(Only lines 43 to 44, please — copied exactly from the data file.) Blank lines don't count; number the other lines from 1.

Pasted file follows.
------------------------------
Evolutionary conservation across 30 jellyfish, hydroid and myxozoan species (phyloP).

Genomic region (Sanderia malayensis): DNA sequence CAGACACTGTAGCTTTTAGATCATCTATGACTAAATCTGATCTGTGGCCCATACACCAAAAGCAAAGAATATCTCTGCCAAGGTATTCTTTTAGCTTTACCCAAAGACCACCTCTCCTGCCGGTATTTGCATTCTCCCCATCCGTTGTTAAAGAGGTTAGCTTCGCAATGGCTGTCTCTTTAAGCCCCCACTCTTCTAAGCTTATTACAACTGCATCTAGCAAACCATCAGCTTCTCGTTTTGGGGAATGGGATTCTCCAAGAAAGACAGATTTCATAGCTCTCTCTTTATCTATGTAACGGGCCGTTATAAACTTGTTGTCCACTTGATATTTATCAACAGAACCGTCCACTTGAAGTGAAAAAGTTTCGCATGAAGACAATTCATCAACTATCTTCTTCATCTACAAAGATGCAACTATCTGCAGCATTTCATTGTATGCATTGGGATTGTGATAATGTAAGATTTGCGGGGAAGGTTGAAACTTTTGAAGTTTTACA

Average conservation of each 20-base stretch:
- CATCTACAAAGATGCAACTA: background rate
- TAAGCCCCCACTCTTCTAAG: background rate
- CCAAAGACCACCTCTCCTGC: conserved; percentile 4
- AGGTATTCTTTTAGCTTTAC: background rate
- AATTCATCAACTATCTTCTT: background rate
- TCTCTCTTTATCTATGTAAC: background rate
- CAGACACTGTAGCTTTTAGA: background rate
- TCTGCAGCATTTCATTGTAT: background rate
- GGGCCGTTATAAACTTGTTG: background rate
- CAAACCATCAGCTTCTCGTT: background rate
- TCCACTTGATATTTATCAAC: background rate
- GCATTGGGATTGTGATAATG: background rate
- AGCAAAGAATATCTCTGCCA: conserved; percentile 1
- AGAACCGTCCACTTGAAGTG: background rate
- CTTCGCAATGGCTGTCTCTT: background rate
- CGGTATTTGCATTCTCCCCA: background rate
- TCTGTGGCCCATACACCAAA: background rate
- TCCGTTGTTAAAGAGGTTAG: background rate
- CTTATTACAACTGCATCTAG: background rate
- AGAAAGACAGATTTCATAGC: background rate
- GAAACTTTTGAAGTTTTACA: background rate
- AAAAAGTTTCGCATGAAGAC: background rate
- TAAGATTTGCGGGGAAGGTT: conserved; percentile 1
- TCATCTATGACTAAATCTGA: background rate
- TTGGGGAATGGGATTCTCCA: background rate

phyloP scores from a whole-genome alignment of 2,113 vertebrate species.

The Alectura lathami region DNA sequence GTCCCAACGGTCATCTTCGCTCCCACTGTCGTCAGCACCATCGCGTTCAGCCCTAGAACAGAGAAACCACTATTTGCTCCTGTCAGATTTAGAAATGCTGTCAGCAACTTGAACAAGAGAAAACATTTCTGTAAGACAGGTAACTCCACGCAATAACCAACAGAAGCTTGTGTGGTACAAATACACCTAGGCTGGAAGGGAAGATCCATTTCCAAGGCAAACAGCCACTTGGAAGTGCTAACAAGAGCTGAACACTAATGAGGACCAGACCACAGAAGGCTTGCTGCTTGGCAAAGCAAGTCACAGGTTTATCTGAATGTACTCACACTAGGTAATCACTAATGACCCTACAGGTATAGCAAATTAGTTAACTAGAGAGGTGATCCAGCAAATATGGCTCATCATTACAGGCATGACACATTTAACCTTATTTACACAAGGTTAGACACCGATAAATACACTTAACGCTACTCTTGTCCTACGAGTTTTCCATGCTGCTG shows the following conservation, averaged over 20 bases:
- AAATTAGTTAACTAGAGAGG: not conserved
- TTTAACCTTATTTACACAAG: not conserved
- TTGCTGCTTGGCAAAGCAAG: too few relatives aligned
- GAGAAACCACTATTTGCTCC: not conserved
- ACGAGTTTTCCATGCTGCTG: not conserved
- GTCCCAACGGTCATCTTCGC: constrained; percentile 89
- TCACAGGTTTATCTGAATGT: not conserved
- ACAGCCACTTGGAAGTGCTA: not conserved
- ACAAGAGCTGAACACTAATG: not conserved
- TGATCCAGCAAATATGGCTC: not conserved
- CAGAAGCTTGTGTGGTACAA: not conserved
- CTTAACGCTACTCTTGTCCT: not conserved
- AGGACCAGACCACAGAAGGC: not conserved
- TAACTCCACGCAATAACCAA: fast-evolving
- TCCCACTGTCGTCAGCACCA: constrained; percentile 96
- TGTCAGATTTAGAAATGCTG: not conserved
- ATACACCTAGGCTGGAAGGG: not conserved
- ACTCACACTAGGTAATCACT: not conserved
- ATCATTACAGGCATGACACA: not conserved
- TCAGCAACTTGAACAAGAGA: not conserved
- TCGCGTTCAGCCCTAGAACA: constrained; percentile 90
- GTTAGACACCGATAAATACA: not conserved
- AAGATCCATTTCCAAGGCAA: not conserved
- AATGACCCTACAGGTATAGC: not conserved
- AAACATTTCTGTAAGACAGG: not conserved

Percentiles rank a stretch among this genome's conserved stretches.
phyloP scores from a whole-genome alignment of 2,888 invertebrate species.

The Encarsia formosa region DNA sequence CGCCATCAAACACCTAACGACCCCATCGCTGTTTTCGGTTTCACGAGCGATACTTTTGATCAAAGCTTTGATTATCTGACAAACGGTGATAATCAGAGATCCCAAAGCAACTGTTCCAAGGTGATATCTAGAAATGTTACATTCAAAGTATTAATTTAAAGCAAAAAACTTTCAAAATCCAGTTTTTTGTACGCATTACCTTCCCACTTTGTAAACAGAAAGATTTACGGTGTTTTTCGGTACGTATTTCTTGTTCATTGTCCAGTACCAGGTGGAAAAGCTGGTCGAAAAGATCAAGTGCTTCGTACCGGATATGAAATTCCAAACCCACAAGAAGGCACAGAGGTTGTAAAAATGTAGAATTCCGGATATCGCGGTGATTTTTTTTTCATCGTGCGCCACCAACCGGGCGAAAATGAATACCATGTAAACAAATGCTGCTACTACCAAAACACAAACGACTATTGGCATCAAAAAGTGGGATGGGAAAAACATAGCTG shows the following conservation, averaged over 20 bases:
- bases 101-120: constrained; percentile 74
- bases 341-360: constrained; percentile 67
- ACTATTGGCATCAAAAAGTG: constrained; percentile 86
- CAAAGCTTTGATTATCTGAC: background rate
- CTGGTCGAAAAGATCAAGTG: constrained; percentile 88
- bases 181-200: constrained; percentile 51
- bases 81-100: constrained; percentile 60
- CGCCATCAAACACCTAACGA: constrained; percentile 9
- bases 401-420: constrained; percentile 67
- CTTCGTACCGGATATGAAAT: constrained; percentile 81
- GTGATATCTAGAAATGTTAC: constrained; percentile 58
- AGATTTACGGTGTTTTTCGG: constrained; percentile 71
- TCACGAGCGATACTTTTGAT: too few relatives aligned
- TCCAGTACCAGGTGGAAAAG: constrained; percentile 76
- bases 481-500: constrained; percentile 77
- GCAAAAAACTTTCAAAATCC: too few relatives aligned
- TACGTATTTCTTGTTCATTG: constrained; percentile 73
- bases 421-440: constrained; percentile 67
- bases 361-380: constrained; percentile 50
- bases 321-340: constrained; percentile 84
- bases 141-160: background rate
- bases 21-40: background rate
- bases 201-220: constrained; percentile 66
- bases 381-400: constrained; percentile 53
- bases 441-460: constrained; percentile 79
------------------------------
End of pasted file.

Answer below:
- AGGACCAGACCACAGAAGGC: not conserved
- TAACTCCACGCAATAACCAA: fast-evolving